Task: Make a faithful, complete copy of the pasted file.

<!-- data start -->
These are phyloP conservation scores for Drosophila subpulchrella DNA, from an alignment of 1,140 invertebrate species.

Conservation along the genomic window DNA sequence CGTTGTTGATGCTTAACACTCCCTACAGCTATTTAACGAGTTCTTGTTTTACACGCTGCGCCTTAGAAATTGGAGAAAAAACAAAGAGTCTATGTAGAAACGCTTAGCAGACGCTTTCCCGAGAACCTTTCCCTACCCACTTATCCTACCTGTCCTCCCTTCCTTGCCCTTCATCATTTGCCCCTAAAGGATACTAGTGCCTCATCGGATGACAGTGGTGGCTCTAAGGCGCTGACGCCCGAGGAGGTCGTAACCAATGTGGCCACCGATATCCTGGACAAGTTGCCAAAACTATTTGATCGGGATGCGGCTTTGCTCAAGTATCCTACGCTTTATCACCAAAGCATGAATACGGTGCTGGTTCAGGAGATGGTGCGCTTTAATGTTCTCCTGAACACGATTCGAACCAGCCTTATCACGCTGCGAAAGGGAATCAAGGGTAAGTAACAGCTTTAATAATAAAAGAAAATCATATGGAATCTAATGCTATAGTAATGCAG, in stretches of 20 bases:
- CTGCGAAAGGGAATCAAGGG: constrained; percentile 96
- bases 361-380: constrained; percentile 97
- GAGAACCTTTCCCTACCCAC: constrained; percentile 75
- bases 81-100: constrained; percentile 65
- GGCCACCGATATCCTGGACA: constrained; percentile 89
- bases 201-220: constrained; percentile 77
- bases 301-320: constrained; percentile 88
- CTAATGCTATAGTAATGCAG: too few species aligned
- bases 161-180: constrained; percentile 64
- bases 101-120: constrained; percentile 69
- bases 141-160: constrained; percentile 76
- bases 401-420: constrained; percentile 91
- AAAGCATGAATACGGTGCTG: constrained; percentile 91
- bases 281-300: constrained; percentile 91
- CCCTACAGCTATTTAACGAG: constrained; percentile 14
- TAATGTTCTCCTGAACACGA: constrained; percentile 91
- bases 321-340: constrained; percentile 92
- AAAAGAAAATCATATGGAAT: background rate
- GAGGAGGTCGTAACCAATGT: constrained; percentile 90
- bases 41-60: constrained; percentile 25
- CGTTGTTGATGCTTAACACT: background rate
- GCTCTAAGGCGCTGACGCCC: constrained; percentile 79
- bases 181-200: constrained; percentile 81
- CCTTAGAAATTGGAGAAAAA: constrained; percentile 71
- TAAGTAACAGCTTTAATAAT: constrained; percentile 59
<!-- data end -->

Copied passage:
These are phyloP conservation scores for Drosophila subpulchrella DNA, from an alignment of 1,140 invertebrate species.

Conservation along the genomic window DNA sequence CGTTGTTGATGCTTAACACTCCCTACAGCTATTTAACGAGTTCTTGTTTTACACGCTGCGCCTTAGAAATTGGAGAAAAAACAAAGAGTCTATGTAGAAACGCTTAGCAGACGCTTTCCCGAGAACCTTTCCCTACCCACTTATCCTACCTGTCCTCCCTTCCTTGCCCTTCATCATTTGCCCCTAAAGGATACTAGTGCCTCATCGGATGACAGTGGTGGCTCTAAGGCGCTGACGCCCGAGGAGGTCGTAACCAATGTGGCCACCGATATCCTGGACAAGTTGCCAAAACTATTTGATCGGGATGCGGCTTTGCTCAAGTATCCTACGCTTTATCACCAAAGCATGAATACGGTGCTGGTTCAGGAGATGGTGCGCTTTAATGTTCTCCTGAACACGATTCGAACCAGCCTTATCACGCTGCGAAAGGGAATCAAGGGTAAGTAACAGCTTTAATAATAAAAGAAAATCATATGGAATCTAATGCTATAGTAATGCAG, in stretches of 20 bases:
- CTGCGAAAGGGAATCAAGGG: constrained; percentile 96
- bases 361-380: constrained; percentile 97
- GAGAACCTTTCCCTACCCAC: constrained; percentile 75
- bases 81-100: constrained; percentile 65
- GGCCACCGATATCCTGGACA: constrained; percentile 89
- bases 201-220: constrained; percentile 77
- bases 301-320: constrained; percentile 88
- CTAATGCTATAGTAATGCAG: too few species aligned
- bases 161-180: constrained; percentile 64
- bases 101-120: constrained; percentile 69
- bases 141-160: constrained; percentile 76
- bases 401-420: constrained; percentile 91
- AAAGCATGAATACGGTGCTG: constrained; percentile 91
- bases 281-300: constrained; percentile 91
- CCCTACAGCTATTTAACGAG: constrained; percentile 14
- TAATGTTCTCCTGAACACGA: constrained; percentile 91
- bases 321-340: constrained; percentile 92
- AAAAGAAAATCATATGGAAT: background rate
- GAGGAGGTCGTAACCAATGT: constrained; percentile 90
- bases 41-60: constrained; percentile 25
- CGTTGTTGATGCTTAACACT: background rate
- GCTCTAAGGCGCTGACGCCC: constrained; percentile 79
- bases 181-200: constrained; percentile 81
- CCTTAGAAATTGGAGAAAAA: constrained; percentile 71
- TAAGTAACAGCTTTAATAAT: constrained; percentile 59